If a cut does not go all the way through the skin, it does not need stitches, and can be cared for at home. Prepare a serious wound for travel to a doctor. If you believe your cut needs emergency medical attention, there are a few things you can do to care for the wound before traveling to the emergency room.
Quickly rinse the wound under water to wash away any loose debris or dirt. Try to wipe any debris or dirt away from the injury site first with sterile gauze to ensure that the water does not wash the debris into the wound.
Next, apply pressure with a clean cloth or bandage and continue to hold pressure as you get transported to the emergency room. The wound will get cleaned again when you see your doctor to make sure it is thoroughly disinfected.
If the wound is large and bleeding a lot, try to wrap the area with a towel or bandage, then continue to apply pressure. Do not attempt to thoroughly clean the wound or seal the wound with household products. Don't remove any object that does not wash away easily. If glass or debris is lodged in the wound, you can do more damage by trying to remove it yourself.
Do not use rubbing alcohol, hydrogen peroxide, or iodine to clean the cut, as it can slow healing. Get to your doctor safely. If possible, do not drive yourself, as it may be dangerous.
If you are alone and bleeding seriously, it may be a good idea to call an ambulance. Method 2 of Clean the cut. Wash it well with soap and water for at least 5 to 10 minutes.
Any type of soap and clean water is generally fine. Studies have shown that there is no significant difference if you use antiseptic solutions like hydrogen peroxide or antimicrobial soap for a generally clean cut.
The key is to use copious amounts of irrigation. If there is dirt, glass, or another object in the cut that does not wash out easily, or if the wound is from a dirty or rusty object or animal bite, you should call your doctor. Apply pressure to stop the bleeding. After the cut is clean, press a clean cloth or bandage to the area for at least 15 minutes.
You can also help slow the bleeding by holding the cut above the level of your heart. To prevent the clotting blood from coming off when you remove the pressure dressing, you can use a nonstick cloth like Telfa gauze. If the cut continues to bleed after this, call your doctor. Dress the wound. Apply a thin layer of antibiotic ointment and cover it with a bandage or gauze.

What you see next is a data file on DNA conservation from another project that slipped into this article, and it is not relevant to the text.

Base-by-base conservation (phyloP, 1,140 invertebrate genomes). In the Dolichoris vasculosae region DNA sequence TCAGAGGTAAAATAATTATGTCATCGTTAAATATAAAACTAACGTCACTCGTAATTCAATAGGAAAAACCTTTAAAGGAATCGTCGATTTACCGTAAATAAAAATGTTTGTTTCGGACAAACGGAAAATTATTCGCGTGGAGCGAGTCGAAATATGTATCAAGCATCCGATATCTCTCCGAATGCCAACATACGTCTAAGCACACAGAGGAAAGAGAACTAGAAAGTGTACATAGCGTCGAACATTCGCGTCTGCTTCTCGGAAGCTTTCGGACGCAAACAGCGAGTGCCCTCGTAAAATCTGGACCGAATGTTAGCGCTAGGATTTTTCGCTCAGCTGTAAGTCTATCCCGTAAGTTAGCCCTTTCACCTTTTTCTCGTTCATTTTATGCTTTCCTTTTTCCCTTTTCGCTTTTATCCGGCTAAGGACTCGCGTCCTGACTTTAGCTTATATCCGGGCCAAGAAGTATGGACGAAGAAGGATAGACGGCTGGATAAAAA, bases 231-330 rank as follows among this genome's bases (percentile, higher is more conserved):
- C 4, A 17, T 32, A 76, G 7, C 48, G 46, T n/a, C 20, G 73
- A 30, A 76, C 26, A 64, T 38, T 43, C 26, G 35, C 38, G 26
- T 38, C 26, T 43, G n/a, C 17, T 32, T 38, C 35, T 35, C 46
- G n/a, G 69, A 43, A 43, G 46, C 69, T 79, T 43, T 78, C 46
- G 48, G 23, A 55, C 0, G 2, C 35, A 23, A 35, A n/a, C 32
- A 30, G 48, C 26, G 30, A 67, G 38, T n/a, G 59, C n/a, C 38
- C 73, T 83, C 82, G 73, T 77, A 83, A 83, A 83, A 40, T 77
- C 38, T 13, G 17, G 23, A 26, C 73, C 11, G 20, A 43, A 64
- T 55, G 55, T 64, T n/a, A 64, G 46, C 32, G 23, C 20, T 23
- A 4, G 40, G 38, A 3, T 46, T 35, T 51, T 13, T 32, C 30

Keep the wound dry and clean by changing the bandage one or two times daily until it heals. Try to give the wound a couple hours of time in the open air after the first two or three days, as this helps speed healing. Watch for infection. If you develop signs of infection, call your doctor. These include warmth or redness around the wound, pus draining from the wound, increased pain at the site, or fever. Method 3 of Call emergency services. It is important to get medical personal on the scene as quickly as possible.
If you and the injured person are alone, you need to get extreme bleeding under control before going for help. Place gloves on if you are treating someone else. It is important to keep a barrier between you and someone else's blood. Latex gloves will protect you from any possible transfer of disease from the other person's blood. Check the severity of the wound and the injured person's responses to the injury.
Also check the patient's breathing and circulation. Ask the person to lay down or sit down if possible, to allow the person to rest and relax. Check it to see what the problem is. Cut away clothing, if needed, so that you can see the wound. Be careful to avoid getting debris in the wound as you cut away the clothing.
Assess life-threatening issues. If the wound is causing severe bleeding from an arm or leg, ask the patient to elevate his or her affected limb. Then, place supports under the limb, such as pillows or folded blankets, or have helpers hold it up. Keep it in this position until the bleeding stops. Shock can also be a life-threatening issue. If the patient is in shock, keep him or her warm and relaxed as possible.
Symptoms of shock include pale, cold, clammy skin, disorientation, and decreased alertness. Do not try to remove any object, such as a glass splinter, unless you are properly trained to do so; removal could cause a great deal of blood loss if the item is the only thing stoppering the flow. Dress the deep cut.
Put a clean and non-fluffy dressing pad over the cut. Apply firm pressure directly to the cut. A compression bandage can be made from clothing, fabric, rags, etc. If you have one available, wrap the compression bandage around the wound. Do not wrap too tightly; ensure that two fingers can slip under the bandage. Place another dressing over the bandage if blood seeps through. Do not attempt to remove the existing dressing and bandage, as this would disturb the wound.
Leave underlying bandages on. This will help to leave in place any clots that might form. These prevent more blood from flowing out of the wound. Monitor the patient's breathing and circulation. Reassure the person until help arrives if severe or until the bleeding stops less severe.